Siete quiThe Malaspina Prison
The Malaspina Prison
After the Armistice of 8th September 1943 armed and civil resistance developed in this war torn land as a result of the harsh German occupation and increasingly difficult living conditions. This resistance won the Province of Massa-Carrara the Medaglia d’Oro al Valor Militare (the Gold Medal for Military Valour) and the Medaglia d’Oro al Merito Civile (the Gold Medal for Civilian Merit) for the Comune di Massa (Massa’s Town Council). In memory of this the Council and the European Community have reawakened these memories.
During the war this castle, the city’s fortress, became the remand prison for both men and women. The male prison was in via Pellegrini, near the railway station, and in 1944 held more than triple the detainees in respect of its normal capacity of 200, because it was used as a staging post for transferring prisoners to the North. In June 1944 following the bombing of the railway line this practice ceased.
On the 17th July 1944 the prison was hit during the bombing, killing ten detainees. On the 18th July the wall was breached by machine gun fire and a number of prisoners escaped. During the night of the 27th and 28th July 1944 a group of partisans of the “Patrioti Apuani”, profited from the flight on the 26th July of some of the prison guards to free about 65 political detainees and 40 more took the opportunity to escape. On the 31st July 1944 there was another attempted raid by the partisans, it failed.
The prison was emptied, and the remaining 78 detainees were taken to the prison in Malaspina Castle to join the others already there. The remand prison of the castle stayed open because it was the only prison in the city. When the XVI SS Panzer-Grenadier-Division “Reichsführer SS”, retreated from Lucca and transferred North at the end of August 1944, the hostages held by the Feldgendarmerie of the Division, were transferred to the Malaspina prison, those being the men rounded up in numerous SS operations during August 1944 in the districts of Pisa and Lucca.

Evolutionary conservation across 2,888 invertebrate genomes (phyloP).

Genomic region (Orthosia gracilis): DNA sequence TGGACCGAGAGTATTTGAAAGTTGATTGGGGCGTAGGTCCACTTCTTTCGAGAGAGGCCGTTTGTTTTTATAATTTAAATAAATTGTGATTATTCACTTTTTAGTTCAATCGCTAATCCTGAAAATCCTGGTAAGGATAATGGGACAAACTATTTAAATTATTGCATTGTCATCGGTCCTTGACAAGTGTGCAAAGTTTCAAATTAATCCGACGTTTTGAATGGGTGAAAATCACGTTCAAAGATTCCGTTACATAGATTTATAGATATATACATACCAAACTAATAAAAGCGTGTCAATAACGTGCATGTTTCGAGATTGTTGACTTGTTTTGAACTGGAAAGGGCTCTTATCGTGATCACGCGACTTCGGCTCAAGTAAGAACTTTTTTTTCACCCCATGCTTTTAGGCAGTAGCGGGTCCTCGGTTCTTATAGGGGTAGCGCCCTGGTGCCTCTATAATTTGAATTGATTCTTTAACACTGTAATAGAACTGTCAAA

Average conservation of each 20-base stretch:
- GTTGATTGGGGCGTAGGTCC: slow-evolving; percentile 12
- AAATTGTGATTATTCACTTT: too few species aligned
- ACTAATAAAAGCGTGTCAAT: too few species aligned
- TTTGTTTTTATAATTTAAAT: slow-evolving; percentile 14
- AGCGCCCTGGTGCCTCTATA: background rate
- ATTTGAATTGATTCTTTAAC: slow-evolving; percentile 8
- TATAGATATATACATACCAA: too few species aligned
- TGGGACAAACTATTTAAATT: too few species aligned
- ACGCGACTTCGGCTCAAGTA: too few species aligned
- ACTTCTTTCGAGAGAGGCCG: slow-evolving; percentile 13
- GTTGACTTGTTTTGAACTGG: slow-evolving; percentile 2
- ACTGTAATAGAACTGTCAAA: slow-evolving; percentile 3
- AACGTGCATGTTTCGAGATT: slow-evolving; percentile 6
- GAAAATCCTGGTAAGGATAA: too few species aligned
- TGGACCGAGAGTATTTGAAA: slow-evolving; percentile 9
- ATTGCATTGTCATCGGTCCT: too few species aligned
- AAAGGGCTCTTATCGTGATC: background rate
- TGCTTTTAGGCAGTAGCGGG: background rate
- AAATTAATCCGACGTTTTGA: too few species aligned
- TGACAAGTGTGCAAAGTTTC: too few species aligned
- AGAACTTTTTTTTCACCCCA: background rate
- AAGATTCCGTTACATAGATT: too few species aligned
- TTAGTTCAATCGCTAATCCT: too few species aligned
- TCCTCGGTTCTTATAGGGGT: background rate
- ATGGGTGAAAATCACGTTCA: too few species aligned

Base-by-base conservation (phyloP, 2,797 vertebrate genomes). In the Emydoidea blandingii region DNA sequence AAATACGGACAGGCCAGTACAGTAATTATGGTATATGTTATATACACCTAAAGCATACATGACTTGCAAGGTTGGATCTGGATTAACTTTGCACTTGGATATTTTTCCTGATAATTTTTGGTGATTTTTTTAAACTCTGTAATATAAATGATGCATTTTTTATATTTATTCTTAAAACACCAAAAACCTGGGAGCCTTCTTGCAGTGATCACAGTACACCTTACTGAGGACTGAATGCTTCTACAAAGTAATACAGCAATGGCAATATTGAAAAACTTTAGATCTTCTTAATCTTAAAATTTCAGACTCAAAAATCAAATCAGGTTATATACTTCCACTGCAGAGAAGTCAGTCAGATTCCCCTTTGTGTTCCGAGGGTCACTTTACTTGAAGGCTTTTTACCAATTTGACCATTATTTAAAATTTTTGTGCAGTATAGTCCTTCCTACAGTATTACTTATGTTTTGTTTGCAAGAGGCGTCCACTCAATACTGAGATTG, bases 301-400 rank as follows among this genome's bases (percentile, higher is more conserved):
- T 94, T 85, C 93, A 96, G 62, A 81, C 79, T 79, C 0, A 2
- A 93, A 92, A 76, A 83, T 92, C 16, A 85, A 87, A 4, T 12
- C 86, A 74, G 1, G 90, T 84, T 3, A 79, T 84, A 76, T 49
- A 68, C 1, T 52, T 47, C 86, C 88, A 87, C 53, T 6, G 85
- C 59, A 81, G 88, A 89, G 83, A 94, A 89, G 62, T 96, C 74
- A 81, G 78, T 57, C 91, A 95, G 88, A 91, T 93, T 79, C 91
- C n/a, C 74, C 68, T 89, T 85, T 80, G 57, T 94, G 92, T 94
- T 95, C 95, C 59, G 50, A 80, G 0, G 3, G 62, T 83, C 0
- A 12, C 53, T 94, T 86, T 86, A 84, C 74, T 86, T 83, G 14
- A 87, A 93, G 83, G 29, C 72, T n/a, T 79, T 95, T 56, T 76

The Malaspina prison also held some monks and civilians captured at the beginning of September 1944 in the SS raid on Certosa di Farneta near Lucca, and other clerics and civilians suspected of collaborating with the partisans. There were massacres on the 10th of September in various districts and areas of Massa. On the 16th September 1944 before finally abandoning the city the SS emptied the prison of the remaining detainees (condemned for civil offences and the majority unable to work), and executed them along the river Frigido, burying their bodies in three bomb craters.
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